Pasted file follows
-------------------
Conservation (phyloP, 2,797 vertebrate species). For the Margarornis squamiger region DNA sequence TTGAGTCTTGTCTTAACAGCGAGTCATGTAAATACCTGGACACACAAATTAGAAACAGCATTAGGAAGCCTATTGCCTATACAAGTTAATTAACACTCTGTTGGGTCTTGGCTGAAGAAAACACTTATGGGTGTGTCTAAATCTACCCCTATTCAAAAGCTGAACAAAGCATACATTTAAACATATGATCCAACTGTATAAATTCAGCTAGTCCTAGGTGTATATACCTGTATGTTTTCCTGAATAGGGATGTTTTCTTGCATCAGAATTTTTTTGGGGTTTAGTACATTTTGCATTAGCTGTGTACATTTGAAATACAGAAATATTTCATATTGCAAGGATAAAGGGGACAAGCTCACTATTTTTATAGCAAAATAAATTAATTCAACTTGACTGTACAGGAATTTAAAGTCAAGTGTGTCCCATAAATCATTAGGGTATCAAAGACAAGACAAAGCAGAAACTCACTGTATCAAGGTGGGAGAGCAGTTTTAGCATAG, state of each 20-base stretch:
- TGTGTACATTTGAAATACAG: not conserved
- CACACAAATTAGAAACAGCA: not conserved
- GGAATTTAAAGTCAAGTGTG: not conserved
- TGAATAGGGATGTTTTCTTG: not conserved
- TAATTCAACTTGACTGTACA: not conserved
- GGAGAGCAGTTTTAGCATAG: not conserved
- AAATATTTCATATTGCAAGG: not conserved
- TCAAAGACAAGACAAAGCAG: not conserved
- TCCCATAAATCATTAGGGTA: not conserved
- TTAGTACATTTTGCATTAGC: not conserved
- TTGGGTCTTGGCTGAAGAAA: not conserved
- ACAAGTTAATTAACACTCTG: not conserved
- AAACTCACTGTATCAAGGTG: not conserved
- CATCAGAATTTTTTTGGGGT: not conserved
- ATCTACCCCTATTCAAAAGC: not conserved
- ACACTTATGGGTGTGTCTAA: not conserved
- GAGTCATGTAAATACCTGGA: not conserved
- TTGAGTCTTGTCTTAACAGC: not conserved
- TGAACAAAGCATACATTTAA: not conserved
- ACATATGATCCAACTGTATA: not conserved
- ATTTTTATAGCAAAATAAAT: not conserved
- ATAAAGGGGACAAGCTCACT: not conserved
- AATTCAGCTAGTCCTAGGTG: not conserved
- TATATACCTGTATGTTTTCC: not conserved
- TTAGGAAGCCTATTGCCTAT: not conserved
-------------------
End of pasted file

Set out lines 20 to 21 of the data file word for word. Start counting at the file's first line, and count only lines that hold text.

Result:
- TGAACAAAGCATACATTTAA: not conserved
- ACATATGATCCAACTGTATA: not conserved